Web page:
Generative AI

IES, Carnegie Learning Study Exploring the Use of AI to Help Students with Reading Disabilities

Ed tech company Carnegie Learning has partnered with the U.S. Department of Education (ED) Institute of Education Sciences (IES) to research the use of AI to improve learning outcomes for math students with reading disabilities. The goal: to "develop and evaluate reading supports that can be embedded into a variety of digital and/or adaptive math tools to decrease reading challenges and thus increase students' ability to engage effectively with math."

The project is funded by a $2 million, 3.5-year IES grant to the nonprofit Center for Applied Special Technology (CAST), which is working with Carnegie Learning to improve the company's MATHia digital middle school math curriculum. In a trial involving more than 116,000 participating middle school students, researchers have used both generative AI (ChatGPT) and humans to revise MATHia math word problems and compare them to determine whether the AI versions are able to help reduce reading challenges by helping students understand the "semantic and conceptual structure of a word problem," according to a news announcement.

"In 2022-2023, the research team demonstrated that humans can successfully revise word problems in ways that lead to improvements in student performance, including students with disabilities," Carnegie Learning said. "The challenge is in trying to train generative AI to reproduce the kinds of revisions humans make. While generative AI has so far been unevenly successful in making revisions that similarly lead to improvements in student outcomes, the researchers are not ruling out the use of generative AI in revising word problems in MATHia."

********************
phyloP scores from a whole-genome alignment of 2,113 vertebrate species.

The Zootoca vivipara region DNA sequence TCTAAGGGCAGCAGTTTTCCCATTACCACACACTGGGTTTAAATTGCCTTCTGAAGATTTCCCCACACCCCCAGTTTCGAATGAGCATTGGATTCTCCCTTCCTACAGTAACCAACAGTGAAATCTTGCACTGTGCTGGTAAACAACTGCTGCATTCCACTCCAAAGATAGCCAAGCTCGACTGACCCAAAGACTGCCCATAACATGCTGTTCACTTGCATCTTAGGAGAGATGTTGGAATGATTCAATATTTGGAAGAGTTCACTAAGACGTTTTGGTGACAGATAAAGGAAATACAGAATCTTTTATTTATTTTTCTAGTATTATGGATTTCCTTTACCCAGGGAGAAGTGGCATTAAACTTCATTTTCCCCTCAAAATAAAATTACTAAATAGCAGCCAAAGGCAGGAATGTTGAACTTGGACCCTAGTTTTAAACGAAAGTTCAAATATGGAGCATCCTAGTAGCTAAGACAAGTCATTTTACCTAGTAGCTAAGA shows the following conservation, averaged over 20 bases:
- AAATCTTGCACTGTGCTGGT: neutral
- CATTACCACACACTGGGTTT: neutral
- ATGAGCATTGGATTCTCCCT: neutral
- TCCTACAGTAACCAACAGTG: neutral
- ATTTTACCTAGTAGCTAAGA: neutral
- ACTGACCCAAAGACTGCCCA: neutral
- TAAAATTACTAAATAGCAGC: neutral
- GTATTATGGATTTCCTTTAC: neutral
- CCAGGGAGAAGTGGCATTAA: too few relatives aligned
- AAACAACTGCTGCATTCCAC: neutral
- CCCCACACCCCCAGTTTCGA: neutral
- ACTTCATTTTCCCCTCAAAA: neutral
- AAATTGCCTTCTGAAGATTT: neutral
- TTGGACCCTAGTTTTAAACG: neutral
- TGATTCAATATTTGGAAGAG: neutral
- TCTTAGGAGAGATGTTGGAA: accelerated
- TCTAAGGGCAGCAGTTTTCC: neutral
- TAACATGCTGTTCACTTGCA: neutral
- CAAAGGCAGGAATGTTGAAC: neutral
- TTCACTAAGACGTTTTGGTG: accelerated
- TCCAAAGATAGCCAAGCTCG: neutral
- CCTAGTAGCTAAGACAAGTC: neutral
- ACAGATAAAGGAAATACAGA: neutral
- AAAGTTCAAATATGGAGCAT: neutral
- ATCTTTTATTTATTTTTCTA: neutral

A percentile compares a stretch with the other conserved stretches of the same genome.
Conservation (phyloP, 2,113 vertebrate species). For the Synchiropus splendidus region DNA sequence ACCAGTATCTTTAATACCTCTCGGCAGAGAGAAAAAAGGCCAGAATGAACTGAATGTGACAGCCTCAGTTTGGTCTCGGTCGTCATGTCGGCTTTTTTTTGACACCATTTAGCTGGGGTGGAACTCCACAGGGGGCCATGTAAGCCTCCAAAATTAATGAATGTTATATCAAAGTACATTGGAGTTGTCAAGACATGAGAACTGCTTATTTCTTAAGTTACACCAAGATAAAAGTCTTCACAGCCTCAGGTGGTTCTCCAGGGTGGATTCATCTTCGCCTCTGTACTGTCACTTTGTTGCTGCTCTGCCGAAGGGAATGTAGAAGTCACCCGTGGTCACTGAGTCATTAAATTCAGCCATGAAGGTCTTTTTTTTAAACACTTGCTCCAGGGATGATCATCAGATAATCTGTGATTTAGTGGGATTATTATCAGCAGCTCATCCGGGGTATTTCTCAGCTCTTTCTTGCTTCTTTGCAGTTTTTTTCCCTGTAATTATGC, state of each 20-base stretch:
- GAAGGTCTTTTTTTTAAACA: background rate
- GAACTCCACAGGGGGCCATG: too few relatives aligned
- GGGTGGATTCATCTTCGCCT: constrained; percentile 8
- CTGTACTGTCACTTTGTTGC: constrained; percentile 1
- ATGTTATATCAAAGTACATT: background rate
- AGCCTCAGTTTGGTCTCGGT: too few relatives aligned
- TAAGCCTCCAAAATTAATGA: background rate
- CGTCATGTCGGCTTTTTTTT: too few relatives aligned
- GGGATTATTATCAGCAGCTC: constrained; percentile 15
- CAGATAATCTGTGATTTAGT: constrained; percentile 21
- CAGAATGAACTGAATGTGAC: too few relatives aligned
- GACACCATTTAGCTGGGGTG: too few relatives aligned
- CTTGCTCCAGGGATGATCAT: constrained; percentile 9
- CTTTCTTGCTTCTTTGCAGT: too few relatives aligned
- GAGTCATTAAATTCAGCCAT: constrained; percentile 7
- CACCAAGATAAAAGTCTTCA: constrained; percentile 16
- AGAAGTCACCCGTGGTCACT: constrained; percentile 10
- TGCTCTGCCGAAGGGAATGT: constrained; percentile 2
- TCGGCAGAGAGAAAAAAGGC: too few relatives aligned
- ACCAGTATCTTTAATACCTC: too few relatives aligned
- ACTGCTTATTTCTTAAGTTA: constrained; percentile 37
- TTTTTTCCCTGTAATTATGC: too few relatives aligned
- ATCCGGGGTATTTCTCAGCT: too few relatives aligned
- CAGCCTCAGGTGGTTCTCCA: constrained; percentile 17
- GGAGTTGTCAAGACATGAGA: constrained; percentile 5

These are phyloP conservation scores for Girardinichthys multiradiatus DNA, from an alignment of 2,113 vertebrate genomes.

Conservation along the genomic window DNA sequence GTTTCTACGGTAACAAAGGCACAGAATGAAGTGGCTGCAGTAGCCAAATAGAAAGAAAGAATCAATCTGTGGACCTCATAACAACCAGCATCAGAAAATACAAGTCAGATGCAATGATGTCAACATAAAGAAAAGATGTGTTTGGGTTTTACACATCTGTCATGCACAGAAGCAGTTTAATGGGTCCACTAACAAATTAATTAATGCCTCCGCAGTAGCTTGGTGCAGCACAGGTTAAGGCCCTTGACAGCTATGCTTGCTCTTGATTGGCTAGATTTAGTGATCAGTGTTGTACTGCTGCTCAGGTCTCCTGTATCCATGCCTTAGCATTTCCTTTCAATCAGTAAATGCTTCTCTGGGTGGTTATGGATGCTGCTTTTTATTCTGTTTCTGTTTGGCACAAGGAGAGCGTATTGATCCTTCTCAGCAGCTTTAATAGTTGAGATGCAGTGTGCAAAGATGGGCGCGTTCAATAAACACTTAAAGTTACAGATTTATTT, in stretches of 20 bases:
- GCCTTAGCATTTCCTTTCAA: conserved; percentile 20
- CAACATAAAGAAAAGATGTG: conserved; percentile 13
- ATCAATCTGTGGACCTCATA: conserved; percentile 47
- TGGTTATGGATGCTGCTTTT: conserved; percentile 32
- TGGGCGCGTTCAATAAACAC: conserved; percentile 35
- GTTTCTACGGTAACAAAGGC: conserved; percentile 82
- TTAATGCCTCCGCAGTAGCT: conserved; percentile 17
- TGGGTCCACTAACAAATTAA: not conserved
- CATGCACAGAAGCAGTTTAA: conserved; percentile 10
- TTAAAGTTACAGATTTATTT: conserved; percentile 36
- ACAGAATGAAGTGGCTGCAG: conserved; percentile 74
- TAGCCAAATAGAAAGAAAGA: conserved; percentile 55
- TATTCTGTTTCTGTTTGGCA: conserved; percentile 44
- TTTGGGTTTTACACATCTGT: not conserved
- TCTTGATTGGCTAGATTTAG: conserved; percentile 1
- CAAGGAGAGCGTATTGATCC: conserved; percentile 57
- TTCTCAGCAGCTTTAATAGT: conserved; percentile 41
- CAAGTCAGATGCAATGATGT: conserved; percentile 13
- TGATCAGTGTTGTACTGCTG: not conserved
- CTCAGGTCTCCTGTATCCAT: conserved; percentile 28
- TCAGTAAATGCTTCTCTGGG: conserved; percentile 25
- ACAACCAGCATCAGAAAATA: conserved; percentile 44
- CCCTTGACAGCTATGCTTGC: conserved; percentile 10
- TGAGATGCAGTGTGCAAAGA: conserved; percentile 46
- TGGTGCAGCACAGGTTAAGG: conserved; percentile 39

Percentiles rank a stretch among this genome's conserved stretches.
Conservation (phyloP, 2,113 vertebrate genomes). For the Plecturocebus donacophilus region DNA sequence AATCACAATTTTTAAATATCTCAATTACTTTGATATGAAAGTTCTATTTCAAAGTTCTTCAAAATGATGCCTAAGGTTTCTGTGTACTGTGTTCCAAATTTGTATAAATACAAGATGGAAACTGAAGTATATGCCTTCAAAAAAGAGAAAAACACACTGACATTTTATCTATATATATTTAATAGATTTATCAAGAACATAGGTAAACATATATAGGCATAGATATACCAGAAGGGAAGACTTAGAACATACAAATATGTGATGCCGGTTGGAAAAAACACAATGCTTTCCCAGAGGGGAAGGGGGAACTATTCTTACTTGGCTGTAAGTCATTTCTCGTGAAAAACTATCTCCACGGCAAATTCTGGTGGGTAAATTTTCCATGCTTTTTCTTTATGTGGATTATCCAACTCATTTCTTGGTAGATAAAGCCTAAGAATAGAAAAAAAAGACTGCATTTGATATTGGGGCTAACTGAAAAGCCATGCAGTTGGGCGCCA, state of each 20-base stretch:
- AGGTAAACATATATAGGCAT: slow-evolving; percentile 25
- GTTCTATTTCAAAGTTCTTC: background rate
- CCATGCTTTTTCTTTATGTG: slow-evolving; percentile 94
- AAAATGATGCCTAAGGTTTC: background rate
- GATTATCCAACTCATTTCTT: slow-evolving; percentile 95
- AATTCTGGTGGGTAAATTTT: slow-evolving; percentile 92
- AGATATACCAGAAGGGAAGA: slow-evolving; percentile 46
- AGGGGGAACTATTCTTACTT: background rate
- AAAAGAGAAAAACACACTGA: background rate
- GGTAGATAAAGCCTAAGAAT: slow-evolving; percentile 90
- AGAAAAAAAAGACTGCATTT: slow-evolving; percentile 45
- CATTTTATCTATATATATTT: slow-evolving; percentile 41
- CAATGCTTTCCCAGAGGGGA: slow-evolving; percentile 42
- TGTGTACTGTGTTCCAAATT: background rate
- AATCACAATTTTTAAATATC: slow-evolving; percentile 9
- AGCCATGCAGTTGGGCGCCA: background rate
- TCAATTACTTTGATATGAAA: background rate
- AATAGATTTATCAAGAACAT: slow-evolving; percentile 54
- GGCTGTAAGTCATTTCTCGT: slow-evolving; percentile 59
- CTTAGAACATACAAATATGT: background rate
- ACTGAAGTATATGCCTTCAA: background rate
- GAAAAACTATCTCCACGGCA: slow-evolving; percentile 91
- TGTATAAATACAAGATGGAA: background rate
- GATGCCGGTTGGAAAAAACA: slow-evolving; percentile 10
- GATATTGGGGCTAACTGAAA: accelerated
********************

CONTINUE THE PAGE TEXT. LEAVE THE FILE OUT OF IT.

The project has also partnered with specialists in math and reading and math/reading disabilities, an educator advisory panel, special educators, and graduate students working in a related study with the MATHia curriculum, using metacognition to increase middle school students' confidence in math, the release said.

Currently, as an alternative to math word problem text simplification revisions, the team is now devising a "systematic reading and problem-solving approach" to test "the effect of adding instructional support within MATHia for some word problems," Carnegie Learning said.

"It's an example of how partnerships can strengthen cutting-edge research using AI to improve outcomes for students with disabilities," said Eden Bloss, vice president of communications at Carnegie Learning. "The ED team contacted us to bring attention to this important issue and to highlight why it matters for student learning and society, particularly in the dawn of AI."

About the Author

Kate Lucariello is a former newspaper editor, EAST Lab high school teacher and college English teacher.